Other research by Rob Cross, Karen Dillon and Martin Reeves, finds that it is not the increase in workloads as such, but the collaborative demands of the work that causes burnout.
They say the frequency of the collaborations that people have to engage into complete work have risen over the past decade and a half. This leads to a rise in “micro stress” — small moments of stress from interactions with colleagues that feel routine but lead to increase in stress that propagates through networks and relationships.
They identify four overlooked collective strategies that leaders can implement for reducing micro stress.
Reducing structural complexity: Many teams are underperforming today due to priority overload where too many uncoordinated asks are coming into the teams from disconnected stakeholders and failures of coordination and prioritization at high levels in the organisation. One way to fix that is to have explicit processes to remove excessive complexity. Most companies have many ways of introducing new complexity, but no systematic continuous effort to remove it.
Changing workflows: organisations have moved into agile, network-centric structures executing through teams that are formed and disbanded at increasingly rapid pace. Forming and reforming project teams requires increasing coordination, often relying on the heroics of individual employees to get work done. But that is not a sustainable strategy — and triggers endless opportunities for burnout.
Reducing teams: One of the unintended consequences of organisations relying on teams that are assembled for projects is that teams have less time to build the kind of trust that is essential for efficient collaboration. And that happens repeatedly because many organisations require employees to contribute to five or six team efforts (in addition to their primary team).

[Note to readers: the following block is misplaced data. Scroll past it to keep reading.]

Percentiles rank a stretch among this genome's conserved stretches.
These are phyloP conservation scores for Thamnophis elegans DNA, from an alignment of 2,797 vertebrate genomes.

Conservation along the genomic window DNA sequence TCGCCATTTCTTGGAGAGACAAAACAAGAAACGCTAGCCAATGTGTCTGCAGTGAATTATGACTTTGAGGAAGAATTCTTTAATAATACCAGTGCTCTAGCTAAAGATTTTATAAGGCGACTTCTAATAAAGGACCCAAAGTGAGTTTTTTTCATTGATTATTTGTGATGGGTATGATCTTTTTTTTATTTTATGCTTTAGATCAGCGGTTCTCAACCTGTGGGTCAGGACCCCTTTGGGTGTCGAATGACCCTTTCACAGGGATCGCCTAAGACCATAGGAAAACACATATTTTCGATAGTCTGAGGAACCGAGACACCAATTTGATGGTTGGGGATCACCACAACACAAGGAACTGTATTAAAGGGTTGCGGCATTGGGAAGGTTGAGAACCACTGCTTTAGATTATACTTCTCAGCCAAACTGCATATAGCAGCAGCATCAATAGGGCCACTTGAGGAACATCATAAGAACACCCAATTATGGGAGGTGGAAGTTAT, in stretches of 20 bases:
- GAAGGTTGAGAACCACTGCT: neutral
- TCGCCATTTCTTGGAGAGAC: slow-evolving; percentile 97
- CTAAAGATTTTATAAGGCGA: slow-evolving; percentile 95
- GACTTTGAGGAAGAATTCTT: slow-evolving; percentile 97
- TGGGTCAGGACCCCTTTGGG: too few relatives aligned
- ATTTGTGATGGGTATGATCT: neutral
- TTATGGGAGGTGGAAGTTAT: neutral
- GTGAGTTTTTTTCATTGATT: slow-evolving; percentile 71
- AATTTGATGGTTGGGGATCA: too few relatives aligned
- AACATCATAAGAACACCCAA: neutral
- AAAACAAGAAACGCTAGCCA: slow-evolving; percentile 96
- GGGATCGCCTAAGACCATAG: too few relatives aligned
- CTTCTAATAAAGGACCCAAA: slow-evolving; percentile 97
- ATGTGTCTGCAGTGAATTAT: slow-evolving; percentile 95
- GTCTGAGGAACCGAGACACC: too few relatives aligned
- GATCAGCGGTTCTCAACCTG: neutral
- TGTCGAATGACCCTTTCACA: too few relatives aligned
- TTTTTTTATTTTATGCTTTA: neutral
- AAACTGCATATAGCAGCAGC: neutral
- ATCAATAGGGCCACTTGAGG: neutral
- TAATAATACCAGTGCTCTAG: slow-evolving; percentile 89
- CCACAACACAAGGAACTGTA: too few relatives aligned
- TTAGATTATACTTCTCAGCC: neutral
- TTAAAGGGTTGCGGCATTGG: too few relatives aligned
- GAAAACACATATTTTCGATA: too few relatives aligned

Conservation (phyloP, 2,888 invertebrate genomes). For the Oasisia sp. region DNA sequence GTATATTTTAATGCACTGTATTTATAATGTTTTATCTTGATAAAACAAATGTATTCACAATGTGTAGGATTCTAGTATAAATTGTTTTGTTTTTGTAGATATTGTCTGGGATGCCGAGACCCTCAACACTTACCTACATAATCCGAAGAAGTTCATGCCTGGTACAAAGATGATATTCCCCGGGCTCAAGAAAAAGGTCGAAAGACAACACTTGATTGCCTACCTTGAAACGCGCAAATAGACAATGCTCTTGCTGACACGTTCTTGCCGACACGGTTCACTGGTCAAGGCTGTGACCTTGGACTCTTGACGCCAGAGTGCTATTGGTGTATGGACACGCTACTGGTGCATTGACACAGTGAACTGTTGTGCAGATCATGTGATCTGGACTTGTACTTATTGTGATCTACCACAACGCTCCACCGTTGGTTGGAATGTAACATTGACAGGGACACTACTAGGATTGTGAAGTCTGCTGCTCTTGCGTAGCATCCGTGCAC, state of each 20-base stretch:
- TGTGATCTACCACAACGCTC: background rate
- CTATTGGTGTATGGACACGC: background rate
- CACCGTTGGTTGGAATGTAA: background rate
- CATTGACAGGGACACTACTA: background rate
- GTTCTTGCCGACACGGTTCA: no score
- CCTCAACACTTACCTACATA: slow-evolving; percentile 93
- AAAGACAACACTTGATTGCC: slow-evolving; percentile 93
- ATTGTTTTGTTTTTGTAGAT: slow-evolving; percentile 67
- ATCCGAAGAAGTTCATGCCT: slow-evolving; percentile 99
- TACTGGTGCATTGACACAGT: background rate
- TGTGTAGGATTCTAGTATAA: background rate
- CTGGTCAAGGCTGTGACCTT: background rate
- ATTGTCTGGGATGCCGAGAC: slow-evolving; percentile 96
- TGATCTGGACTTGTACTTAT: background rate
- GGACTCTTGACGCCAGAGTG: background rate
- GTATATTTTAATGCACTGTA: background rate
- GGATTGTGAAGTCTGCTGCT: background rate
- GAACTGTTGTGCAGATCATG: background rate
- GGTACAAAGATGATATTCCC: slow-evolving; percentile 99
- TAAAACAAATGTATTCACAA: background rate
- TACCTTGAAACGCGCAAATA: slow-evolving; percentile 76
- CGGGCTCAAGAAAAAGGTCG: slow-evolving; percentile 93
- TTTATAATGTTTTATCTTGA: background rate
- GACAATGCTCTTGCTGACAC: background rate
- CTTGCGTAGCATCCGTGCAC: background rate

Building a sense of purpose: Organisations have become adept at working efficiently with the help of technologies. But when work revolves around technology use, it can become transactional, missing the opportunity to make sure that employees understand how their work contributes to that purpose.
Understanding employees mental load
Professor Ruppanner said that concepts of work/life balance ignored the fact that work and other responsibilities often increased at the same time, and that employees were more interested in work/life alignment.
“They want their work and their lives to be equally valued by employers. They don’t want to have to hide the fact that they have things going on outside their work,” she said.
“Many workers are looking for new ways of working. So, how do you effectively support diverse teams when work, life and family responsibilities are constantly changing?”
“How do we help organisations to support a burnt-out workforce, in a way that supports the needs of diverse team (i.e. by understanding the mental load of your team members)
“Mental load is the emotional thinking work required to successfully align work, family and life. It’s not just list making, and it can’t be outsourced because of its emotional layer – the stress, guilt, worry and anxiety that is attached to it.”
“You don’t bring your laundry, or your dirty dishes to work, but you are bringing your mental load to work”
She said employers needed to start thinking about their employees’ mental load as a resource which could be exhausted unless employees were supported.
“There is no universal permanent solution, it’s about tailoring resources to unique mental loads of employees, bearing in mind that mental load changes and spikes over time. At the moment there is a big mismatch between what is on offer, and what they need.”